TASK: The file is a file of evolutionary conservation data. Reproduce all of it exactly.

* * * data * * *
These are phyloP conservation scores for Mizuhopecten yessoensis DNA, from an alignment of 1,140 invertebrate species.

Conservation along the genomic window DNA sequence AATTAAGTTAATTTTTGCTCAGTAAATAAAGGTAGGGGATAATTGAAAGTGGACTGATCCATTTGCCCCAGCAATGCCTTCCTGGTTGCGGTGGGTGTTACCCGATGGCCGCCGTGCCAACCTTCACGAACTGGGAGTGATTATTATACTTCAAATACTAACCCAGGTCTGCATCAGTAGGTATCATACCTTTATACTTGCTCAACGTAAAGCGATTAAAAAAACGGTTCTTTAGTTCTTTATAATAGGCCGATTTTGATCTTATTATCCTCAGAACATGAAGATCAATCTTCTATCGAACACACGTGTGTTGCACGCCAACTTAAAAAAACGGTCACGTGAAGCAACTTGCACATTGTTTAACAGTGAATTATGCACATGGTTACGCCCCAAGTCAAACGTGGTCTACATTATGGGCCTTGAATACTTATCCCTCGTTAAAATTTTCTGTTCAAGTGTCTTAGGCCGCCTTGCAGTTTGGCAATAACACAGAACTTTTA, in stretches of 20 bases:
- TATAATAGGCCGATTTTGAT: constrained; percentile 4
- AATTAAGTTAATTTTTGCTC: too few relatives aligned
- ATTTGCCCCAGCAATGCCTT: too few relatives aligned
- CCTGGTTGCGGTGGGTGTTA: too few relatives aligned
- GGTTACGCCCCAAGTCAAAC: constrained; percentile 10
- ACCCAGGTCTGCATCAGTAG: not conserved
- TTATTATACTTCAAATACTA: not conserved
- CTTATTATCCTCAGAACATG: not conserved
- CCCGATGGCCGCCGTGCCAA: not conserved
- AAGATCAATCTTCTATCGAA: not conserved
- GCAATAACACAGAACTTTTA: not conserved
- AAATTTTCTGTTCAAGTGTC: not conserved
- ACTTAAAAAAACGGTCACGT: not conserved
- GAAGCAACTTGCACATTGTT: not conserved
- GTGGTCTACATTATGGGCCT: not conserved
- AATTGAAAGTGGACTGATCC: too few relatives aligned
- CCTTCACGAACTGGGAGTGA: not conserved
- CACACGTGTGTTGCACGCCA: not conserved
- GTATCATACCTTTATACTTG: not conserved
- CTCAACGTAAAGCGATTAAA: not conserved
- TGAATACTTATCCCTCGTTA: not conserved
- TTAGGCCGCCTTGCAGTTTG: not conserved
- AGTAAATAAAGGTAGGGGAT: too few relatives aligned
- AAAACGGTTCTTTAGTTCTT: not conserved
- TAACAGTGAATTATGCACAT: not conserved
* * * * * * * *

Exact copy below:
These are phyloP conservation scores for Mizuhopecten yessoensis DNA, from an alignment of 1,140 invertebrate species.

Conservation along the genomic window DNA sequence AATTAAGTTAATTTTTGCTCAGTAAATAAAGGTAGGGGATAATTGAAAGTGGACTGATCCATTTGCCCCAGCAATGCCTTCCTGGTTGCGGTGGGTGTTACCCGATGGCCGCCGTGCCAACCTTCACGAACTGGGAGTGATTATTATACTTCAAATACTAACCCAGGTCTGCATCAGTAGGTATCATACCTTTATACTTGCTCAACGTAAAGCGATTAAAAAAACGGTTCTTTAGTTCTTTATAATAGGCCGATTTTGATCTTATTATCCTCAGAACATGAAGATCAATCTTCTATCGAACACACGTGTGTTGCACGCCAACTTAAAAAAACGGTCACGTGAAGCAACTTGCACATTGTTTAACAGTGAATTATGCACATGGTTACGCCCCAAGTCAAACGTGGTCTACATTATGGGCCTTGAATACTTATCCCTCGTTAAAATTTTCTGTTCAAGTGTCTTAGGCCGCCTTGCAGTTTGGCAATAACACAGAACTTTTA, in stretches of 20 bases:
- TATAATAGGCCGATTTTGAT: constrained; percentile 4
- AATTAAGTTAATTTTTGCTC: too few relatives aligned
- ATTTGCCCCAGCAATGCCTT: too few relatives aligned
- CCTGGTTGCGGTGGGTGTTA: too few relatives aligned
- GGTTACGCCCCAAGTCAAAC: constrained; percentile 10
- ACCCAGGTCTGCATCAGTAG: not conserved
- TTATTATACTTCAAATACTA: not conserved
- CTTATTATCCTCAGAACATG: not conserved
- CCCGATGGCCGCCGTGCCAA: not conserved
- AAGATCAATCTTCTATCGAA: not conserved
- GCAATAACACAGAACTTTTA: not conserved
- AAATTTTCTGTTCAAGTGTC: not conserved
- ACTTAAAAAAACGGTCACGT: not conserved
- GAAGCAACTTGCACATTGTT: not conserved
- GTGGTCTACATTATGGGCCT: not conserved
- AATTGAAAGTGGACTGATCC: too few relatives aligned
- CCTTCACGAACTGGGAGTGA: not conserved
- CACACGTGTGTTGCACGCCA: not conserved
- GTATCATACCTTTATACTTG: not conserved
- CTCAACGTAAAGCGATTAAA: not conserved
- TGAATACTTATCCCTCGTTA: not conserved
- TTAGGCCGCCTTGCAGTTTG: not conserved
- AGTAAATAAAGGTAGGGGAT: too few relatives aligned
- AAAACGGTTCTTTAGTTCTT: not conserved
- TAACAGTGAATTATGCACAT: not conserved